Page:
The Revealing [Apokalupto]
What not to fear
First of all—we do not need to fear men. Therefore, the approval of man—or disapproval should be of no concern to us. We are not on the earth to receive authority through majority vote, consensus or to be accepted by others. We are on the earth to grow closer to God. Our example is forever Jesus and he was killed by the authorities of his day for the sake of political expedience.
Spiritual leadership speaks on a spiritual, not a social, peer or political basis. We must always be wary of a compromise based upon whether it will make other people feel uncomfortable
What to fear
Christ is not speaking about an impersonal or ambiguous “Him” in this sentence. Jesus is speaking succinctly about an individual. That individual, of course, is Satan, [Kata Diaboulos]. Satan may use a group to tear at your heels, or an individual to bring you down with accusations. Yet, the heart of Satan’s desire is to destroy your eternal soul.
Some people are way too easy for “him” to consume. They are duped into comfort by a channel changer and a beer. Satan dissolves some people by destroying their morals and others by destroying their employment or financial situation (as with my friend mentioned above). Yet, there are many Satan ruins by allowing them to be prosperous, acclaimed and attractive. Essentially, Satan will do whatever works to ruin your relationship with God or to make you doubt the Holy Spirit’s presence in your life.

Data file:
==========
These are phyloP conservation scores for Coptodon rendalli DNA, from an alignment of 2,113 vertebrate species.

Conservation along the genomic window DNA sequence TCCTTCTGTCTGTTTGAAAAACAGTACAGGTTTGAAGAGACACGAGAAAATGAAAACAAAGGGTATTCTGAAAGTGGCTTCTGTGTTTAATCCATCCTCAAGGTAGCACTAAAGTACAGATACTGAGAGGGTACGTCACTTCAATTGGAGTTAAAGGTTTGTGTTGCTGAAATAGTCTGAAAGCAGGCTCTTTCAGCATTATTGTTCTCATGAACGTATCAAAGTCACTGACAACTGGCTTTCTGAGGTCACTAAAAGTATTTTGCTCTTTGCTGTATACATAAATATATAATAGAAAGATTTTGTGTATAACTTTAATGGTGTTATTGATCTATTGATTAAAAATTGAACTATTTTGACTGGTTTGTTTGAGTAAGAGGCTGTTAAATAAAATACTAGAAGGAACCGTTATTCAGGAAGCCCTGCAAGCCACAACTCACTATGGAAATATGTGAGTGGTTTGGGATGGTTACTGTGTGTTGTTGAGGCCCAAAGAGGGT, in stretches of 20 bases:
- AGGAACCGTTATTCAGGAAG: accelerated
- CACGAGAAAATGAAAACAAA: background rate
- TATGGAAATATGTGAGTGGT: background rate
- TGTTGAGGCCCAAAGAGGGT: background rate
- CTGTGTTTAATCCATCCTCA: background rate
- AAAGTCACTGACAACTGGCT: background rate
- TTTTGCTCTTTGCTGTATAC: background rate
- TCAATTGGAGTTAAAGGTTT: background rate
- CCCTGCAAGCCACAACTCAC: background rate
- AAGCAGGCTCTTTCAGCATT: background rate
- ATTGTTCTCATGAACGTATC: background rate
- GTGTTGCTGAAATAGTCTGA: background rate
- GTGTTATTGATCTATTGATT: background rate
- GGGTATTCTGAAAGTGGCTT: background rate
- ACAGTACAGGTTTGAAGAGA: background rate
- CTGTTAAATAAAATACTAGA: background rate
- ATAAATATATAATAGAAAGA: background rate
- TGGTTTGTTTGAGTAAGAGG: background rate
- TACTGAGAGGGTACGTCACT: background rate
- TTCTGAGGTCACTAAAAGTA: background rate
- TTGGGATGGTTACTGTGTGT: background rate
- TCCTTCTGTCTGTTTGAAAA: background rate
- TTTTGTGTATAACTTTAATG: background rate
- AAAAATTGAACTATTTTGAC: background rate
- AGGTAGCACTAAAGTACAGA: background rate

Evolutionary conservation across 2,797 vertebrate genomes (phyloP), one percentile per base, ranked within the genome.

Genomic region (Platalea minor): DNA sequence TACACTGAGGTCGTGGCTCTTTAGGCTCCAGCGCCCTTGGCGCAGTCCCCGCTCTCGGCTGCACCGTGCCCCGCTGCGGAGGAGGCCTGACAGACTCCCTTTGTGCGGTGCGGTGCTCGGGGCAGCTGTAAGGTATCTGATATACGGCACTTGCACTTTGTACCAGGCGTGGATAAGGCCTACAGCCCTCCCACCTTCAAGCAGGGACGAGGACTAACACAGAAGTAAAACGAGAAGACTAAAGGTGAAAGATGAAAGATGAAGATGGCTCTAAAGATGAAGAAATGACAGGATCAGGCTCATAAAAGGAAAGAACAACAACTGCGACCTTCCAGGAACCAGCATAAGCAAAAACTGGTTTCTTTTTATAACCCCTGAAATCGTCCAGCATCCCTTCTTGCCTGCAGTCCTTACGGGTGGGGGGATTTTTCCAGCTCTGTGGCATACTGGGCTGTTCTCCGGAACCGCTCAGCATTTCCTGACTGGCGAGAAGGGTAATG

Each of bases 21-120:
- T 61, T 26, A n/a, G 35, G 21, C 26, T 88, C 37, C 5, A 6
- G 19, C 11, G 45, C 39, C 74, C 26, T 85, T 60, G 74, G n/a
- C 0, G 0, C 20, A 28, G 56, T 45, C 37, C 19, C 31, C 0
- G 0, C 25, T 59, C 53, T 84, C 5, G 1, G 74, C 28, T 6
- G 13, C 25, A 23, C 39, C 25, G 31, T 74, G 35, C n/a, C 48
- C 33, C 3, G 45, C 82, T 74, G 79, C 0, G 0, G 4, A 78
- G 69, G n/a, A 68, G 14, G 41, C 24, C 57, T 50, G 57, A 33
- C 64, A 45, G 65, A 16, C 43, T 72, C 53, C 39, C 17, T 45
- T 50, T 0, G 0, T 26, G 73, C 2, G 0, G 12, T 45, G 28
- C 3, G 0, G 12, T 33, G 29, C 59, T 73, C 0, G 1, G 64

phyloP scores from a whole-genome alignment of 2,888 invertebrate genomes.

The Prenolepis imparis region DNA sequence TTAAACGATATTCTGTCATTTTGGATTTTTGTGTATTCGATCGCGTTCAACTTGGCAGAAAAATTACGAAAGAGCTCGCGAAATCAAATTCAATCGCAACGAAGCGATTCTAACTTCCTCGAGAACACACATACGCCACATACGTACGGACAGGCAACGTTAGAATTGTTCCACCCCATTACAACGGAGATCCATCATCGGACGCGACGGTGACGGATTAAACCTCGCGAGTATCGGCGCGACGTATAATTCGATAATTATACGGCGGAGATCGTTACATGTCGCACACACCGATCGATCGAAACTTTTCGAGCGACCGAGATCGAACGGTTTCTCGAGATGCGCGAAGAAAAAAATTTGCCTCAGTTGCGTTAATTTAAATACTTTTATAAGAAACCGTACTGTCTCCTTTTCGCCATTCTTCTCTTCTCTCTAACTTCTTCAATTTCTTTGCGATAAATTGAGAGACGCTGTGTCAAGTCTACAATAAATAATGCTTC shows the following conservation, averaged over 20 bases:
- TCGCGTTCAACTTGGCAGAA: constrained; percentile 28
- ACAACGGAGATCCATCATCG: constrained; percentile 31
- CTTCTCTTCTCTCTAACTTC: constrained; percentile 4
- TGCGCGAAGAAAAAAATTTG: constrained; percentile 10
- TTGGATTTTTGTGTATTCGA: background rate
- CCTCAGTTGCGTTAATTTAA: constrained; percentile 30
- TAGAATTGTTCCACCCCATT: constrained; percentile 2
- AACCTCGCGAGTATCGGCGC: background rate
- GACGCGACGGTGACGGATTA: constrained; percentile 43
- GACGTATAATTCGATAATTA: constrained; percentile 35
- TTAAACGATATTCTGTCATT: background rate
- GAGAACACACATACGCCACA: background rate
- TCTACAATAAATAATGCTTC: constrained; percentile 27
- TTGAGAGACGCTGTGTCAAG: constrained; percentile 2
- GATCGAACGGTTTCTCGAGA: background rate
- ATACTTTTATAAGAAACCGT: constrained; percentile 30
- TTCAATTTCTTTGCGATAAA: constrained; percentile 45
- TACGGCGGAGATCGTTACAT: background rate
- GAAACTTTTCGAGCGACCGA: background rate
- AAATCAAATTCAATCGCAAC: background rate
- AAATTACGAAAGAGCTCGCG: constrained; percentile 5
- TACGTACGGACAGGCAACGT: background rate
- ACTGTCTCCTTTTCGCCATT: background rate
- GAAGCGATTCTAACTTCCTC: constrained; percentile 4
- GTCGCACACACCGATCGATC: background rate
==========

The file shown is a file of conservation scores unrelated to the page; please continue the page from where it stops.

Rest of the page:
How to fight Satan
Second: Throw yourself into the Word!
We do not experience the strength of the Lord until we are on the front lines of the harvest for justice and righteousness.
Fighting Satan is no joke. He is a “roaring lion looking to kill you! [1 Pet 5:8] Be sober, be vigilant; because your adversary the devil, as a roaring lion, walketh about, seeking whom he may devour (KJV).”
I used to underplay the role of Satan in this world—until I saw the underbelly of gangs, drugs and crime! Then, I saw his hideous face in all that horrendous hatred. Now, I do believe I see his face more in the sleepy apathy of Christians who tend to think of good and evil as sort of a benign fairy tale.
Words of alarm; Words of comfort
Can anything be too small for a great God? If you lined one hundred people on a beach and asked them to track the light from the moon across the water to their own feet—is there anyone who would say; “Well, it’s not shining on me?” What if you lined up a thousand people? A million? No matter where you stood on that beach, the light would reflect to you personally. What a loving sign of creation that points to the love of our Creator. Like the beam of light on the beach, our God’s love is personal to each one of us.
The God who count’s the hairs on each head, has a desire to be involved in every detail of our life.
Everyday we have the opportunity to take Jesus with us: To the workplace, the store, to school, on a walk or to the gym. We mustn’t only call upon Jesus when we feel stressed. We need to turn our lives into constant gratitude.